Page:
There's not a noticeable weakness to his game.

But his father Mychal spoke to the San Francisco Chronicle's Scott Ostler on Saturday to talk about what kind of differences we'll see in Klay will be during the 2018-19 season and he shared the goal he's set for his son.

"I think you'll see a hungrier player. He's going to try to get more versatile, try to get to the basket a little more, more free throws, being more efficient on offense that way. I always tell him, try to make it a goal to shoot eight (free throws) a game. Eight or 10, like James Harden does," Mychal Thompson told Ostler.

Thompson attempted a career low 1.3 free throw attempts last season. His high-water mark was 3.3 free throw attempts per game during the 2014-15 season. By comparison, Harden attempted 10.1 free throw attempts last season and has surpassed 10 attempts per game in five of the last six seasons.

Of course, the elder Thompson was asked about his son's free agency next summer. Klay told the Bay Area News Group on Saturday that he wants to remain with the Warriors for the rest of his career. His father said the same thing at the Thompson Family Foundation's charity golf tournament on Saturday.

“Oh yeah, you can mark it down. Klay’s going to retire in the Warriors’ uniform. He’s going to play at Chase Center (the Warriors’ new arena, opening in 2019), and he’s not going to be at Chase Center as a visiting player, he’s going to be a Warrior for the next seven or eight years," Mychal said according to The Chronicle.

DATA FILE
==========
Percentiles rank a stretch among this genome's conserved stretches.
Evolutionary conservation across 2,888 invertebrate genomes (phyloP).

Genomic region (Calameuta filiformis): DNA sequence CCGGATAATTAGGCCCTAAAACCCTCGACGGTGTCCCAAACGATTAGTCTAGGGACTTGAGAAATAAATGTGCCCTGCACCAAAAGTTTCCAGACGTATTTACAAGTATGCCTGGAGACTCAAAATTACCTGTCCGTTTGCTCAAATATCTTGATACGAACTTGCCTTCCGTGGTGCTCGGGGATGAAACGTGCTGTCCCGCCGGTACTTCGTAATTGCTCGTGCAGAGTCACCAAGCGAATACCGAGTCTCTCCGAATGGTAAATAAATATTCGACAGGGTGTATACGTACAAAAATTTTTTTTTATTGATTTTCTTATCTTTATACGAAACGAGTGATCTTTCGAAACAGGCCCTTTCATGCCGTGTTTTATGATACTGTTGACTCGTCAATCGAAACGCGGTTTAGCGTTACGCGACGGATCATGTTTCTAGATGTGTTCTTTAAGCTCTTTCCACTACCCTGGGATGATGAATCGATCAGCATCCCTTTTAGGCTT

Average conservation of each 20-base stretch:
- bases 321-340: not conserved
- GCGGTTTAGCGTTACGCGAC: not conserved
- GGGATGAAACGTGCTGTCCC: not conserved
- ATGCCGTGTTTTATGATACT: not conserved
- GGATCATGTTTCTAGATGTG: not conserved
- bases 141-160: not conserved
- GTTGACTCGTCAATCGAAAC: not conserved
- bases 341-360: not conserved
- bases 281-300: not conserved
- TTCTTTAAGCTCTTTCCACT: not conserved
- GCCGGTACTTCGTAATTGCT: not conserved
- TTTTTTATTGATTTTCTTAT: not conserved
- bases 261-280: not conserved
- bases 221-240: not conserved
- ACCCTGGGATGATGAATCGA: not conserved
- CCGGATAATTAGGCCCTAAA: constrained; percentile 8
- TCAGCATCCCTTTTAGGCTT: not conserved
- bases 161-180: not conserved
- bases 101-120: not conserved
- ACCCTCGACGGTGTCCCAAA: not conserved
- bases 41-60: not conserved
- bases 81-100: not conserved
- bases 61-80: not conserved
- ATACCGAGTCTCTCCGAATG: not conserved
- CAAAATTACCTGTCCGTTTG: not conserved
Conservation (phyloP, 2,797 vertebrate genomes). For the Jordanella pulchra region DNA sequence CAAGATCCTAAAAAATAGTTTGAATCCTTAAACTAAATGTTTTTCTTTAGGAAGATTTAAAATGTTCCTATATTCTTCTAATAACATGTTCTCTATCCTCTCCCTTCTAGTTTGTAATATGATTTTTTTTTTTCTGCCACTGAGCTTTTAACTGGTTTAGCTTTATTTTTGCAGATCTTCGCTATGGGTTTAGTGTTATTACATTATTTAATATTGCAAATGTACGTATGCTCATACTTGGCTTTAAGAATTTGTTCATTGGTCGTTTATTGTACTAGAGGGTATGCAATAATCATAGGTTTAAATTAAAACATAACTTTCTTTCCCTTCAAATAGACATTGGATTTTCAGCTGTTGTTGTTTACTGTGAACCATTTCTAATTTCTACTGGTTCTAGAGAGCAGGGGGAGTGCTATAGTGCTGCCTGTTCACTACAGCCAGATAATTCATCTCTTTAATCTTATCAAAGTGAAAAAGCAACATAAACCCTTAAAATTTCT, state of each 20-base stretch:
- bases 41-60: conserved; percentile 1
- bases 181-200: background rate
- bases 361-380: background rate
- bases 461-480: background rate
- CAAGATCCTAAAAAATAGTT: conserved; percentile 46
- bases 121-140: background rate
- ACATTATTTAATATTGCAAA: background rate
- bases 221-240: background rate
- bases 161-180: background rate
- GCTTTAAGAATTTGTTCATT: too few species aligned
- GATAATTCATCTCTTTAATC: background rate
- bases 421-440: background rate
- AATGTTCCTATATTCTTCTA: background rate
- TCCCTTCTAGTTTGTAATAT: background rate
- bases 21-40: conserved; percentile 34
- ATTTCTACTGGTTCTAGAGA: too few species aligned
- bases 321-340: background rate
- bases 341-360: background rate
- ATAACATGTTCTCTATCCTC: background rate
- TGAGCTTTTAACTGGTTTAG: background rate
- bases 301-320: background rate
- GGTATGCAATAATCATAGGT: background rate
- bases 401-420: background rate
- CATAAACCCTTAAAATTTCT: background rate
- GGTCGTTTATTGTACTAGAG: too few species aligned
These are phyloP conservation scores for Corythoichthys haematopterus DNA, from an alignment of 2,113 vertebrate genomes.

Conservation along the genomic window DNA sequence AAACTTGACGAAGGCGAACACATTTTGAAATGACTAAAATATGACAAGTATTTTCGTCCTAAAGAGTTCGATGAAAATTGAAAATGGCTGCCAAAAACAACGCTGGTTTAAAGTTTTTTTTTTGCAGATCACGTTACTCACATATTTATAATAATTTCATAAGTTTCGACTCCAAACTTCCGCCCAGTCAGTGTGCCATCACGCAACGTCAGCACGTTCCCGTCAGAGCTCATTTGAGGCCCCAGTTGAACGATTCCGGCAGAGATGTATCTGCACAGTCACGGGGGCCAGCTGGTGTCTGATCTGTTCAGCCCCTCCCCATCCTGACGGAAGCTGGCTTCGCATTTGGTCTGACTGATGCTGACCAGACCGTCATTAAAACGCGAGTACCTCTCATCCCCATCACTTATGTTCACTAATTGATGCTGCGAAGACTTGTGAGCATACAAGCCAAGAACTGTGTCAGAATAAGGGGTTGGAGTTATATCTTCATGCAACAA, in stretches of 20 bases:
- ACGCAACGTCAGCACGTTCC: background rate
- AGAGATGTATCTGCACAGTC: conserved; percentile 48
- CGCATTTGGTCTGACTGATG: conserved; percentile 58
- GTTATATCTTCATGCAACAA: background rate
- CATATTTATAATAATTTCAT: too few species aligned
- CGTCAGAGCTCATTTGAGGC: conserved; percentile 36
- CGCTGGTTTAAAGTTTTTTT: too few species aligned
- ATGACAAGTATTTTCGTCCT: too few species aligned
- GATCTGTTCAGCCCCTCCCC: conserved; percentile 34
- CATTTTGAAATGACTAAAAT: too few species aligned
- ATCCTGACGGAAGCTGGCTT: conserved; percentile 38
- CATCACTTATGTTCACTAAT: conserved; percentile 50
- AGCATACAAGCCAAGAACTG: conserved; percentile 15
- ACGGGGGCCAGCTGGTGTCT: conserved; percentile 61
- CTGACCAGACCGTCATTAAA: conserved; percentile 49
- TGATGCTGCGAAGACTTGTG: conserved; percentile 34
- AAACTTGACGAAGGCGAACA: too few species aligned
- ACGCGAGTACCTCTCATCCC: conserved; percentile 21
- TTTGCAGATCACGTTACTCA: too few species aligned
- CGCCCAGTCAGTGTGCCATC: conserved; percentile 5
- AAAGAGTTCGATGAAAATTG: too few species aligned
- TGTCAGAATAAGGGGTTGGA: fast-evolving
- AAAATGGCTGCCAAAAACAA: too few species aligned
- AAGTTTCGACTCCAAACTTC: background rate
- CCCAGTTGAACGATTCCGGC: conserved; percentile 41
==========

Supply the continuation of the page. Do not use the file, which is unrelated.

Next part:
Klay Thompson addresses impending free agency: 'Number one on my list...'

Klay Thompson addresses impending free agency: 'Number one on my list...'

Editor's Note: The above video is from June 6, 2018, after the Warriors beat the Cavs in Game 3 in the NBA Finals.

With the 2018 offseason wrapping up, the talk surrounding the Warriors will shift to next summer's free agency of All-Star shooting guard Klay Thompson.

Thompson and his father Mychal have said several times during the last few months (see above video) that their intention is stay with the Warriors long-term. But that's not stopping speculation that the seven-year veteran may bolt the Warriors following his eighth season.

On Saturday night, Thompson reiterated his desire to remain with the Warriors in an interview with the Bay Area News Group.

“I’ve said it many times before: I would like to be a Warrior for life. Contract negotiations are way down the line. But I think we all have the same interest. I would love to be here for the rest of my career,” Thompson told Mark Medina.

Pressed on the possibility of signing an extension with the Warriors before he hits the open market, Thompson left the door slightly ajar by offering this:

“It’s tough to say. I’d definitely be interested. But at the end of the day, I’m going to be a free agent in 2019. Number one on my list would obviously be to stay with the Warriors,” Thompson told Medina.

Thompson is entering the final season of a four-year, $68.97 million contract. He will make $18,988 million for the 2018-19 season.